Helicopter Ben Bernanke passed his reconfirmation vote in the Senate Banking Committee this week. But he passed by 16 to 7. Most of the Republicans voted against Bernanke, as did one Democrat, Sen. Jeff Merkley of Oregon. The reconfirmation now goes to the floor of the Senate, where it’s going to be held up for a while. (Sen. Jim DeMint and others are insisting that a vote on the Government Accounting Office’s audit of the Fed occur first.) But when the final vote happens, I think Bernanke could be in trouble.
Mirroring the Banking Committee vote, most of the 40 Senate Republicans may vote against Bernanke, and they will be joined by a number of Democrats. If Bernanke were to be opposed by as many as 35 or 40 votes, it would substantially undermine his credibility.
Whether it’s his past inflationary-bubble monetary performance, or the bank bailouts, or the AIG bailout, or the end to secrecy at the Fed, senators on both sides of the aisle are blaming Bernanke, fingering him as the wrong guy at the wrong time. And somewhere in that mix of opposition -- led by senators Richard Shelby, Jim DeMint, Jim Bunning, and others -- Republicans are gradually moving back to a Ronald Reagan–type, King Dollar, hard-money position that is in strong contrast to Bernanke’s dollar declinism.
Aside from the fact that Bernanke doesn’t look at gold or the dollar as price signals to guide his policy, we have witnessed a complete reversal of the Fed’s intellectual framework. By that I mean, for 20 years or so, first under Paul Volcker and then during Alan Greenspan’s first three terms, the Fed argued that the tax-cut effects of low inflation would spur economic growth and low unemployment. This period lasted roughly from the early 1980s until the end of the century. But since Bernanke came on the scene, the sound-money, stable-dollar argument has disappeared.
For most of this decade, the Fed has been fighting unemployment by pumping in easy money. And it keeps telling us this will not cause inflation. With the CPI hitting nearly 5 percent in 2006 and almost 6 percent in 2008, Bernanke was dead wrong. And the fact remains that more money creation from the Fed produces inflation -- not jobs or long-term economic growth. The housing and oil bubble, which led to the Great Recession, corroborates this.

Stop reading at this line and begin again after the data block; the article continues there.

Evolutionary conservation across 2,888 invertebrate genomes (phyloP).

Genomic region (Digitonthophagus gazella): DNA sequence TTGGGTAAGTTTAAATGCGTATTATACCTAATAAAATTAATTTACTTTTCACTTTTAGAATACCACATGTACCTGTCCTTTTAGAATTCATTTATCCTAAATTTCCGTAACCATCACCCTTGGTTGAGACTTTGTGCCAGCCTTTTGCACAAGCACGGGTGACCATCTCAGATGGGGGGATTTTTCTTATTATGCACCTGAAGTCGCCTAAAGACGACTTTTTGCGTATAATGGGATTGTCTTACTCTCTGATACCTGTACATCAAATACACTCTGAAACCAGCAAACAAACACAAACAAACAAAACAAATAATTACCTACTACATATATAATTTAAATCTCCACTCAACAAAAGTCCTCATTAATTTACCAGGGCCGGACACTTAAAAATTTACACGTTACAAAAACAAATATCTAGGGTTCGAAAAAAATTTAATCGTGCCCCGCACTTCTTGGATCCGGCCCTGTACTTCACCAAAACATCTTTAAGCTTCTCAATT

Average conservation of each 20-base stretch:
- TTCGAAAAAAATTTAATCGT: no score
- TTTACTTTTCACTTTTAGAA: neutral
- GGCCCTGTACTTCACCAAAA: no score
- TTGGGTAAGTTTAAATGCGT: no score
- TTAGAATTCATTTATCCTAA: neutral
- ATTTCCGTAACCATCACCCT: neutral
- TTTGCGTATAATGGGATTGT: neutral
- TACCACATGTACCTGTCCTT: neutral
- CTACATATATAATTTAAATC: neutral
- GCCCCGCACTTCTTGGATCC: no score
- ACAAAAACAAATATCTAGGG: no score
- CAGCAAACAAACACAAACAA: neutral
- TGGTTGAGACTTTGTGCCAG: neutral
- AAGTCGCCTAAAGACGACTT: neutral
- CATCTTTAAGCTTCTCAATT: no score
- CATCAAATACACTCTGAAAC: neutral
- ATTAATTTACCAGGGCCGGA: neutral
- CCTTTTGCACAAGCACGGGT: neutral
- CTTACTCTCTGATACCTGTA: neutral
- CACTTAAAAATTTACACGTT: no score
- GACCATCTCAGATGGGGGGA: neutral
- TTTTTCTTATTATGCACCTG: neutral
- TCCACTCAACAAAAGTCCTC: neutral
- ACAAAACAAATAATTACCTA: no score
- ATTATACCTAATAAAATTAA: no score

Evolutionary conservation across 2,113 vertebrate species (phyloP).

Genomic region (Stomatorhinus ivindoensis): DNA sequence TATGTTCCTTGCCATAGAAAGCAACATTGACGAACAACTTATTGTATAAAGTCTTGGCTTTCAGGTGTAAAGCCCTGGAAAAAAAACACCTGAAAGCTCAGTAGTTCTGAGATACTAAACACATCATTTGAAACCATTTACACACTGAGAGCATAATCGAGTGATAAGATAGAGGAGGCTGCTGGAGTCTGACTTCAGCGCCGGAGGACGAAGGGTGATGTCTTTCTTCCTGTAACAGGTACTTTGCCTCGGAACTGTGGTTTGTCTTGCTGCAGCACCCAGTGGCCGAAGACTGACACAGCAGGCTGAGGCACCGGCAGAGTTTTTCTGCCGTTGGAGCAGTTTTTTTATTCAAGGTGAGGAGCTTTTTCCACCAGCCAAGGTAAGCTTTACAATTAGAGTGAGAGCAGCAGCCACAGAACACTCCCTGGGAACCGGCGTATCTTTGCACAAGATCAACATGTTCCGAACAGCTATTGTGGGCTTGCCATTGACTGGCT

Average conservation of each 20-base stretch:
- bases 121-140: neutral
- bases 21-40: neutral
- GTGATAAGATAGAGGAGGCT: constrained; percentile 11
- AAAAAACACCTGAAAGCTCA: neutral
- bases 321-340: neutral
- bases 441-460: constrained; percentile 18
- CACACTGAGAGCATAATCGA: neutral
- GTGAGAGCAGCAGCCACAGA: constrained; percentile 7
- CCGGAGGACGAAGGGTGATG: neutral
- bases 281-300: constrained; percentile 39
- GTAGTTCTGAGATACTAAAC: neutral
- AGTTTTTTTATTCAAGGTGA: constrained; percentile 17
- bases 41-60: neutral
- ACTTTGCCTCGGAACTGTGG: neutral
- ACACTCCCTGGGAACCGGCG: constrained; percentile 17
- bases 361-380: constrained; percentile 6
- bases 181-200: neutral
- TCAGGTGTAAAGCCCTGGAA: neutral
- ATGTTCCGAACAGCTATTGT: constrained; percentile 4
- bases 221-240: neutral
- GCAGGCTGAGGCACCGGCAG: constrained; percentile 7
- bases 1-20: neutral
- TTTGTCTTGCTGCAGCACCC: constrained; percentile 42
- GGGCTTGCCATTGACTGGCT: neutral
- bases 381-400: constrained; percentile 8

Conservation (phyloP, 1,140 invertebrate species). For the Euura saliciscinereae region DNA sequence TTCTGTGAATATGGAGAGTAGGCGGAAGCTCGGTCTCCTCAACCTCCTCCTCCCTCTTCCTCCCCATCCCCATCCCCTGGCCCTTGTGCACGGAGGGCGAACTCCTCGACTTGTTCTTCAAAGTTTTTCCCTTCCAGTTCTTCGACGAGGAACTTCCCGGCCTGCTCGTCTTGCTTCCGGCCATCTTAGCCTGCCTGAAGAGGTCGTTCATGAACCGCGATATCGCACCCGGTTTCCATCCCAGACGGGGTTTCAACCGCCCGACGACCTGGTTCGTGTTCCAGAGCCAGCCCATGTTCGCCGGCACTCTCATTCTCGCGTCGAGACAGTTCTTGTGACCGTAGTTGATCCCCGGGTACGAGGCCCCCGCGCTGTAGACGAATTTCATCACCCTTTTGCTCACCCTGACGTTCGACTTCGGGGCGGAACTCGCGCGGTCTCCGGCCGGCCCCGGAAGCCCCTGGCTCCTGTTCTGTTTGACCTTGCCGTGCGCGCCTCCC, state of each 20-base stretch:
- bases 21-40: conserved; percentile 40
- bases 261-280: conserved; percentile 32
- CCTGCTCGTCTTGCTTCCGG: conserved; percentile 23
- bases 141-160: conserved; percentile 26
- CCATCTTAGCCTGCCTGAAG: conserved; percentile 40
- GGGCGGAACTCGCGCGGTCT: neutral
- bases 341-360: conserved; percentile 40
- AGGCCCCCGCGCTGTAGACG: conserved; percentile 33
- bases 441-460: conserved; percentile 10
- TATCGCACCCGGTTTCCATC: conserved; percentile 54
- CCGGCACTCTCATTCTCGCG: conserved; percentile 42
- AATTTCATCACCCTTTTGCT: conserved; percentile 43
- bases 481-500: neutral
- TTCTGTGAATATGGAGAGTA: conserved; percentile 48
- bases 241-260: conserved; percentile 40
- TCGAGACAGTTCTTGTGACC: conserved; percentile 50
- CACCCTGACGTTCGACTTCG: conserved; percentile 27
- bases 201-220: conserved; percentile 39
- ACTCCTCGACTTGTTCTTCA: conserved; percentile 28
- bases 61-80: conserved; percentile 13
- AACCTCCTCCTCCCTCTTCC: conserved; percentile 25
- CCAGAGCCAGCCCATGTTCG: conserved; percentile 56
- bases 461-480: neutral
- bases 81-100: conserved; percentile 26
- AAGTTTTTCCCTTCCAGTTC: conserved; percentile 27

Bernanke sees deflation and depression threats everywhere. That’s one of his biggest problems. He cut his academic teeth on studying the Depression, which seems to have blinded him from the modern use of sophisticated financial-market signals in our new, globalized, high-tech, rapid-information world.
The mostly free-market economy has made its adjustments for better business profitability and consumer-balance-sheet corrections. Because of that -- and along with close to $4 trillion in new capital gains from the massive stock market rally as well as the Fed’s ultra-easy free-money policy -- economic recovery is picking up steam. GDP growth will surprise on the upside in the quarters ahead.
But Bernanke’s zero-interest-rate policy and continued money creation through the expansion of the Fed’s balance sheet continues to fight an emergency that ended this past spring. Given the end of the emergency and the onset of recovery, a still easy 1 or 2 percent federal funds rate would be more appropriate than zero.
According to Rasmussen, the public doesn’t trust Bernanke anymore. Only 21 percent of Americans favor his reappointment as Fed chair, while over 40 percent want a new face at the helm of the central bank. If that sentiment is echoed in the Senate, and if Bernanke receives 35 or more votes against him in the floor vote, it will not have been a truly bipartisan reconfirmation. And without that, I don’t see how he can effectively govern as Fed chairman.
Paul Volcker suffered 16 nay votes in his reconfirmation in 1983. But Bernanke could get hit by more than twice that number. This has never happened before in history.
I don’t think the Fed chairman understands just how vulnerable his political position is. So his task right now is to re-canvas senators across-the-board -- Republicans and Democrats. He’s going to have to wear down some shoe leather and make his bipartisan peace with the Senate if he expects to survive.
It’s more than Bernanke’s neck that’s at stake. Without bipartisan confidence, he will be totally ineffective as a Fed leader. And that very ineffectiveness will wear down the dollar and come at the expense of the country.
Bernanke and his advisors need to make a sober assessment of all this. If Bernanke cannot garner truly bipartisan support, he should spare the country a lot of agony and withdraw his name from consideration.